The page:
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Basigin (BSG) also known as extracellular matrix metalloproteinase inducer (EMMPRIN) or cluster of differentiation 147 (CD147) is a protein that in humans is encoded by the BSG gene. This protein is a determinant for the Ok blood group system. Basigin has been shown to be an essential receptor on red blood cells for the human malaria parasite, Plasmodium falciparum.
Basigin is a member of the immunoglobulin superfamily, with a structure related to the putative primordial form of the family. As members of the immunoglobulin superfamily play fundamental roles in intercellular recognition involved in various immunologic phenomena, differentiation, and development, basigin is thought also to play a role in intercellular recognition (Miyauchi et al., 1991; Kanekura et al., 1991).
It has a variety of functions. In addition to its metalloproteinase-inducing ability, basigin also regulates several distinct functions, such as spermatogenesis, expression of the monocarboxylate transporter and the responsiveness of lymphocytes. Basigin is a type I integral membrane receptor that has many ligands, including the cyclophilin (CyP) proteins Cyp-A and CyP-B and certain integrins. It is expressed by many cell types, including epithelial cells, endothelial cells and leukocytes. The human basigin protein contains 269 amino acids that form two heavily glycosylated C2 type immunoglobulin-like domains at the N-terminal extracellular portion. A second form of basigin has also been characterized that contains one additional immunoglobulin-like domain in its extracellular portion.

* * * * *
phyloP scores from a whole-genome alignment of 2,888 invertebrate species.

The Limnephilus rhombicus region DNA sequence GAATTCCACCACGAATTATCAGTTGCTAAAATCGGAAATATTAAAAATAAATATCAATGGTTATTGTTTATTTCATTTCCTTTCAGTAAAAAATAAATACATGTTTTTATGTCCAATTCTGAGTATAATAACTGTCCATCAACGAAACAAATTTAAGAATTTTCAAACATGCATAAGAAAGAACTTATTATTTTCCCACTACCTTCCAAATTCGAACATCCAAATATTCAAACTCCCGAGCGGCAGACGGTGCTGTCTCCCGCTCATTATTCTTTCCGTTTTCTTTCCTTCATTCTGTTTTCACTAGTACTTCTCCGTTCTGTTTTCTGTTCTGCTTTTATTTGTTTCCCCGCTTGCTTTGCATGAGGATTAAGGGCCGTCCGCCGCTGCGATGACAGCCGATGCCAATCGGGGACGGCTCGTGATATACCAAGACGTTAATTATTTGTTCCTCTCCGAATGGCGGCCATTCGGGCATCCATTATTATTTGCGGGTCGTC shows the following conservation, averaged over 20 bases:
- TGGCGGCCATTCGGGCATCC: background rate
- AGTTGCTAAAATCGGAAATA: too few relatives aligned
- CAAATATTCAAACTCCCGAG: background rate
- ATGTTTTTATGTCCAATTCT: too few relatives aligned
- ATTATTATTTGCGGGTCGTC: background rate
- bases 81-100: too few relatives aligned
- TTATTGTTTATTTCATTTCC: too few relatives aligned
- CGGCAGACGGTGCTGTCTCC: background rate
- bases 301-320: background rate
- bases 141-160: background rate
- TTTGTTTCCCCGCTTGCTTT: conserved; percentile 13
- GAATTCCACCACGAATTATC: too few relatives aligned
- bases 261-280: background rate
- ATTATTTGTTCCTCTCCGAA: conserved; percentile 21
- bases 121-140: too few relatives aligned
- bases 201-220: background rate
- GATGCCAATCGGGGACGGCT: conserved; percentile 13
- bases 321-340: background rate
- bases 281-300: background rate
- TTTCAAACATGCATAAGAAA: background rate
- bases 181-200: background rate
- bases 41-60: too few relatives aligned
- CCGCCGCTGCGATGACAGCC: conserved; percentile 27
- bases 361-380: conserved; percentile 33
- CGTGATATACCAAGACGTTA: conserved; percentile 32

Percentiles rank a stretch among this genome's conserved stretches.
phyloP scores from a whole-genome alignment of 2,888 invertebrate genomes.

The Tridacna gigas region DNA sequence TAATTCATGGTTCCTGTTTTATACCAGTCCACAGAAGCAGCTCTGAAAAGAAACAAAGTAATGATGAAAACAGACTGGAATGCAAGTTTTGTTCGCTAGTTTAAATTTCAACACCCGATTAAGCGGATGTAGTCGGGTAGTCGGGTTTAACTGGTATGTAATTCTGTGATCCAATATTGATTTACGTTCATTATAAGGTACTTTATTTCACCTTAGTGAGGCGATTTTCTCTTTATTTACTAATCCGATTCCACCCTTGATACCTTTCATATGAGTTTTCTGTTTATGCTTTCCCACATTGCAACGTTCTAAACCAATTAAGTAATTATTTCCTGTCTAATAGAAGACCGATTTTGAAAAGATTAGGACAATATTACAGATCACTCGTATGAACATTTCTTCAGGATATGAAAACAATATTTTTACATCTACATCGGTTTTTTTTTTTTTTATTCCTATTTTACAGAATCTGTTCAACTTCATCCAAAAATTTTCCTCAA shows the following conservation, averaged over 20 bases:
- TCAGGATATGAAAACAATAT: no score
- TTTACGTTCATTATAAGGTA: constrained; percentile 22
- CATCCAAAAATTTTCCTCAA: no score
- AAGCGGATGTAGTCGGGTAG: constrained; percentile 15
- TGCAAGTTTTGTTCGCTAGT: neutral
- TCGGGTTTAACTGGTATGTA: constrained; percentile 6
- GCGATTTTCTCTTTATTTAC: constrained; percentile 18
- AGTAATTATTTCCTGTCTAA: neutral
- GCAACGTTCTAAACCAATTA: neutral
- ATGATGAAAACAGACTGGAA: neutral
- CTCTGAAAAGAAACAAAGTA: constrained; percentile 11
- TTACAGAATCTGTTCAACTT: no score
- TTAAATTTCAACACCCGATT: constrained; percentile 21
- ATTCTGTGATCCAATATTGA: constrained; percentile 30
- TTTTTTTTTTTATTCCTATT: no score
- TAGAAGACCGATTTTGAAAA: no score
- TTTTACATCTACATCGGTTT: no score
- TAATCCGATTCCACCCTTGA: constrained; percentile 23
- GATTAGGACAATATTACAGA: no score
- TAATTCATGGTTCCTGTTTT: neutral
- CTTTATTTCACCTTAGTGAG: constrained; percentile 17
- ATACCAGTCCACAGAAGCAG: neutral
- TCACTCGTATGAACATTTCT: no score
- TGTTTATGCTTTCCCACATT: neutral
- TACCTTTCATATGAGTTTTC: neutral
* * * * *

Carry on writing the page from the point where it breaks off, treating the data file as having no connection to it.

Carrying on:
Basigin has been shown to form a complex with monocarboxylate transporters in the retina of mice. Basigin appears to be required for proper placement of MCTs in the membrane. In the Basigin null mouse, the failure of MCTs to integrate with the membrane may be directly linked to a failure of nutrient transfer in the retinal pigmented epithelium (the lactates transported by MCTs 1, 3, and 4 are essential nutrients for the developing RPE), resulting in loss of sight in the null animal.
Role in malaria
It has recently (November 2011) been found that basigin is a receptor that is essential to erythrocyte invasion by most strains of Plasmodium falciparum, the most virulent species of the plasmodium parasites that cause human malaria. It is hoped that by developing antibodies to the parasite ligand for Basigin, Rh5, a better vaccine for malaria might be found. Basigin is bound by the PfRh5 protein on the surface of the malaria parasite.
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